In Your Debt

Julian Block

THESE BEING THE TIMES they are, I frequently field queries from clients who are asked for loans by relatives or friends. These would-be borrowers plead their inability to come up with the down payments for homes or who want to launch “can’t fail” business ventures. Suppose, as so often happens, the loans go sour and the borrowers’ last messages mention their entry into witness protection programs.

I remind wannabe lenders who intend to stake friends or relatives to familiarize themselves beforehand with long-standing tax rules. The rules make it difficult to take deductions for bad debts. While the IRS allows deductions for worthless loans if there’s no likelihood of recovery in the future, it prohibits write-offs for outright gifts.

Lenders should expect the agency to look closely at their deductions for bad debts when they’re related by blood or marriage, or have other ties, to the borrowers. The burden is on the lenders to prove that what they characterize as “loans” weren’t really gifts.

There are steps lenders can take before making loans that will help in case the IRS questions their write-offs. The key to success: Set up the transactions with the same care as any loan made for business reasons.

Lenders should ask borrowers to sign notes or agreements that, among other things, do the following: specify how much they’re borrowing; explain when and in what amounts they’re supposed to make repayments; and require them to pay realistic interest charges––say, the rates lenders would receive from savings accounts if their funds weren’t loaned. Lenders also should arrange for witnesses to sign the notes if that’s a legal requirement in their state.

Some clients voice their concerns that imposing interest charges and other requirements are a rough way to deal with their friends or relatives. I remind them that it’s the only way if they want to deduct bad debts later. IRS examiners routinely throw out deductions for handshake deals.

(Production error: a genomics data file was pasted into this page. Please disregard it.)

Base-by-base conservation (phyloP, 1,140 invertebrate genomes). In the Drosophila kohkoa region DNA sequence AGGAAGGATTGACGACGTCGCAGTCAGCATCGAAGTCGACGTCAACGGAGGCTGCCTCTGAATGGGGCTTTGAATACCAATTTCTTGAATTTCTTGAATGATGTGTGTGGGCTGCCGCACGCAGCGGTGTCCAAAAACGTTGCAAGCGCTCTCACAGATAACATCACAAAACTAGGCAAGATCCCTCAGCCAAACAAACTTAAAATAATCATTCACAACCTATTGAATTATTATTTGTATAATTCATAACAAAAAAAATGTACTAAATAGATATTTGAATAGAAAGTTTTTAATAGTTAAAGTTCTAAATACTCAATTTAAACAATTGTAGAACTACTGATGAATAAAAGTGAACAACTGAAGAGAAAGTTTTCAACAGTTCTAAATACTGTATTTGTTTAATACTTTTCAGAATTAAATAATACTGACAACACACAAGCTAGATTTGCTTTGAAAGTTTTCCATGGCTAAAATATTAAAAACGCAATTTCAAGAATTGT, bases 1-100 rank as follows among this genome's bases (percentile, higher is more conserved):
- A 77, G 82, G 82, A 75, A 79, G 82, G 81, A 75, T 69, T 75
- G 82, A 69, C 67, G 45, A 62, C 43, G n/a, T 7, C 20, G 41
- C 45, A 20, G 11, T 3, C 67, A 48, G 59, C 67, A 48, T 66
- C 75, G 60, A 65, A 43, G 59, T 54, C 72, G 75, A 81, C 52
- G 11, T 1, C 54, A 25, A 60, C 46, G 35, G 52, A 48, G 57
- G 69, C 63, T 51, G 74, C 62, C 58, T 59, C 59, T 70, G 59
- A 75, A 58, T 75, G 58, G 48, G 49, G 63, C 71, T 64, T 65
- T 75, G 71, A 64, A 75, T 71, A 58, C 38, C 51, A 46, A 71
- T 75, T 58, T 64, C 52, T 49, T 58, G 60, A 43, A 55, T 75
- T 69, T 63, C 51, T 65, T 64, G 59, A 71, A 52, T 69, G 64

When can lenders deduct unpaid loans? Only in the year that they become worthless. The IRS doesn’t require lenders to wait until the loans are past due to determine whether or not they’re worthless; loans becomes worthless when there’s no longer any chance that they’ll be repaid.

The IRS will want good evidence that the loans are actually worthless and will remain so in the future. While the IRS expects lenders to take reasonable steps to collect loans, it doesn’t require them to hound debtors into courts, provided they can show that judgments, if obtained, would be uncollectible. Still, lenders should at least send letters asking for repayment. Generally, if debtors declare bankruptcy, that’s a good indication that the debts are at least partially worthless.

Julian Block wrote and practiced law in Larchmont, New York, and was formerly with the IRS as a special agent (criminal investigator). He died in 2023. Check out the articles that Julian wrote for HumbleDollar.

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